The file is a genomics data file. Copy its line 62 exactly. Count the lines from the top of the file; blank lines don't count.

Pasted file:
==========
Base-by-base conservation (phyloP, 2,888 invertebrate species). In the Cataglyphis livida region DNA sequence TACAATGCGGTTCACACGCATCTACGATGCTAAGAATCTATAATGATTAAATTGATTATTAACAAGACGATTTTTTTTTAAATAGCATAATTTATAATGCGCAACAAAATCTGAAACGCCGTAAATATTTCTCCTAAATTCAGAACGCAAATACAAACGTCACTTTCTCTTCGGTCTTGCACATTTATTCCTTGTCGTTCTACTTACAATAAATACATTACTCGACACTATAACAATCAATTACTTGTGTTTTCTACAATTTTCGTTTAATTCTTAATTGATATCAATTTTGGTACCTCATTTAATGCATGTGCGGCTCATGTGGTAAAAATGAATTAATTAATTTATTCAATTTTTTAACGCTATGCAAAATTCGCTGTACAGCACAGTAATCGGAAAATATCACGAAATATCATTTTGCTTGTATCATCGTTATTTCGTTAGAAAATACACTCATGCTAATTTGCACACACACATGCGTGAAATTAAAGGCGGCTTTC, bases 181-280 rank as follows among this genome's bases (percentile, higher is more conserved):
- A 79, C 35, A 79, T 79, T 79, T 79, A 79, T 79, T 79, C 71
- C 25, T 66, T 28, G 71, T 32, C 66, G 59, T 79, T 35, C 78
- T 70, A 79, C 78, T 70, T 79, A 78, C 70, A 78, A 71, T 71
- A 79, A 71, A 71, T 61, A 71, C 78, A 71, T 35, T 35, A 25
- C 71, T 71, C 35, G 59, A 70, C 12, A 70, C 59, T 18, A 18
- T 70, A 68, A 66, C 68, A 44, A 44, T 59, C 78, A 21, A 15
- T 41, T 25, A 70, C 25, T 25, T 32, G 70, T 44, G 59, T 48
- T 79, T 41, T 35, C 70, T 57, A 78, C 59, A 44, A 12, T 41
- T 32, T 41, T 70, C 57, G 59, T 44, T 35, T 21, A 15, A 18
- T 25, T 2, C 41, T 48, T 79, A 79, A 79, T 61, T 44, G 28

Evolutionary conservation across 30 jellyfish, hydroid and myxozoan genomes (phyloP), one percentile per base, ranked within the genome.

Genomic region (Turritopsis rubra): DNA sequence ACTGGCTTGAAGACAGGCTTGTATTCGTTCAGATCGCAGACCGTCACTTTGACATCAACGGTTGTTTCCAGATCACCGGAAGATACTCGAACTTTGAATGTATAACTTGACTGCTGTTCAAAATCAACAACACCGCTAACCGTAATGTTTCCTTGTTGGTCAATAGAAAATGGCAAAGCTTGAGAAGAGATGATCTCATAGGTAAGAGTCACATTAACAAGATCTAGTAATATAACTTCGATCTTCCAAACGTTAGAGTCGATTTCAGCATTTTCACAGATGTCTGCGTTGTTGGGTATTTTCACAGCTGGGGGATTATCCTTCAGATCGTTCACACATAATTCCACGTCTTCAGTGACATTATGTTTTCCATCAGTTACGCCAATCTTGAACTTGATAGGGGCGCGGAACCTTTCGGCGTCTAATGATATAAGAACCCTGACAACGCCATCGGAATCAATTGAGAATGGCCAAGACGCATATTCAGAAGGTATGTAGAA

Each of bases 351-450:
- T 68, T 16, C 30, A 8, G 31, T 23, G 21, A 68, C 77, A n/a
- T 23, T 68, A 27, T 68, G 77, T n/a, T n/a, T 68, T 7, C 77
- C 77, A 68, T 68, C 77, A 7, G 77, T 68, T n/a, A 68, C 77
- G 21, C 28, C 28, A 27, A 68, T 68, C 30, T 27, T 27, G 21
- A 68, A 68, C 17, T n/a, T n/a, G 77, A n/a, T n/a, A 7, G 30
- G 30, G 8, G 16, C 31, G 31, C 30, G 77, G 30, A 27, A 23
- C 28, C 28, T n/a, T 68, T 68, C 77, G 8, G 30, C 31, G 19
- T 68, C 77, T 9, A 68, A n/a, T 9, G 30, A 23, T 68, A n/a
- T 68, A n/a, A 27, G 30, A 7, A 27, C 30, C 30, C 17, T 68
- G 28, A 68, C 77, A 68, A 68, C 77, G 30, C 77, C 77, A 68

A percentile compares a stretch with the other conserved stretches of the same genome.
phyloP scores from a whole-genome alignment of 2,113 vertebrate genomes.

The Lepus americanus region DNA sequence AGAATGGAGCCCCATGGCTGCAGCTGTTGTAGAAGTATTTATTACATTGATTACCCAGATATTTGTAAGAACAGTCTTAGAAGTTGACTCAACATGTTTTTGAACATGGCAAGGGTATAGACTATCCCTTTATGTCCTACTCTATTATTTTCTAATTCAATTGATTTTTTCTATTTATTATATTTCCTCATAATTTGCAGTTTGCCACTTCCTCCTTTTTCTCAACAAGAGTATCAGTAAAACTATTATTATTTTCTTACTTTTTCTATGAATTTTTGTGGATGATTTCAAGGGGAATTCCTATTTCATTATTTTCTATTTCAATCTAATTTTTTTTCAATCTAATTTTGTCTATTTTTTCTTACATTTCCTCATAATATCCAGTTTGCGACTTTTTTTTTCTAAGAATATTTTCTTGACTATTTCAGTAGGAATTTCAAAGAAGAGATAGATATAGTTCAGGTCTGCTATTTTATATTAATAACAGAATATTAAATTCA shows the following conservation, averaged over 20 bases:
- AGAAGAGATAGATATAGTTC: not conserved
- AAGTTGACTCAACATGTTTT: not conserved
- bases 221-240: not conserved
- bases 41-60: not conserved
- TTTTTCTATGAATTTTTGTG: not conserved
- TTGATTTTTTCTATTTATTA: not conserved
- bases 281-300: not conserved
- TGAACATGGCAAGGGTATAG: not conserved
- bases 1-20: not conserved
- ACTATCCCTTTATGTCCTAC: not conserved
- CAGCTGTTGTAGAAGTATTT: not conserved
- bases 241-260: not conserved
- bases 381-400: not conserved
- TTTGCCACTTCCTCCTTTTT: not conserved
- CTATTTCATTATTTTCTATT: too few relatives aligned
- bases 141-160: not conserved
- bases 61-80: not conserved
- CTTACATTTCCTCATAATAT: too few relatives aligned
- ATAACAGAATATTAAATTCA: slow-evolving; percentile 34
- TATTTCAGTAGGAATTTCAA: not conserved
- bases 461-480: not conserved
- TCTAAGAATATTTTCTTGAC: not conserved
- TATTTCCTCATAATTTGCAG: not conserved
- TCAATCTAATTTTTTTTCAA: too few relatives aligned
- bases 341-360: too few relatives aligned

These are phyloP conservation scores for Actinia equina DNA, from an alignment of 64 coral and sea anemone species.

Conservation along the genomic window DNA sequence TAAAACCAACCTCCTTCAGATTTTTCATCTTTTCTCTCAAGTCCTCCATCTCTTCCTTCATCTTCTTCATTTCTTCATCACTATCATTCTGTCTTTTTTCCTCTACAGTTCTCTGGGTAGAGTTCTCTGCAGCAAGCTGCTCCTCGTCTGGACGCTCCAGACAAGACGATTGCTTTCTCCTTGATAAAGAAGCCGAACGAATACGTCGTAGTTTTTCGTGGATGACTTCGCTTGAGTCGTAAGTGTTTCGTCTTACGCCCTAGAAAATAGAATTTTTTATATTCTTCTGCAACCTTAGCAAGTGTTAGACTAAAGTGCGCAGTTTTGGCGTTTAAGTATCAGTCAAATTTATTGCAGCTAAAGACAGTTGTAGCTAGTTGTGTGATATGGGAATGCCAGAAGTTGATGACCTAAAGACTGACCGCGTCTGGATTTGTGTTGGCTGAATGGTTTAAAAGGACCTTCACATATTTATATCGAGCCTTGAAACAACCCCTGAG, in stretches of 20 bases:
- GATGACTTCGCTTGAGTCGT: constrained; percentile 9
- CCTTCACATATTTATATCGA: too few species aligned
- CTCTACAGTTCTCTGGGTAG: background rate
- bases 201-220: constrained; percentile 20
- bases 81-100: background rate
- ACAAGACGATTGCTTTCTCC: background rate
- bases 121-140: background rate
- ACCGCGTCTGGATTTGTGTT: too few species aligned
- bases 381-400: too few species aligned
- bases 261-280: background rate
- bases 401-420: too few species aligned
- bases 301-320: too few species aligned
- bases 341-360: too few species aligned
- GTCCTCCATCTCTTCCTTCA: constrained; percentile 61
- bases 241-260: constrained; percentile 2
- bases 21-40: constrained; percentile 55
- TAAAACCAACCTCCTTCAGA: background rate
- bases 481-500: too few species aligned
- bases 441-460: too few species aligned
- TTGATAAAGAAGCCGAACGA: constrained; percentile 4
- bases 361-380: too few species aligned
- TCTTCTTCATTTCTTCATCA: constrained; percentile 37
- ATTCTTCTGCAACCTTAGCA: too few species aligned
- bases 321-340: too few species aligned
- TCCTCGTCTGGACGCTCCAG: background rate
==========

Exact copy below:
- ACCGCGTCTGGATTTGTGTT: too few species aligned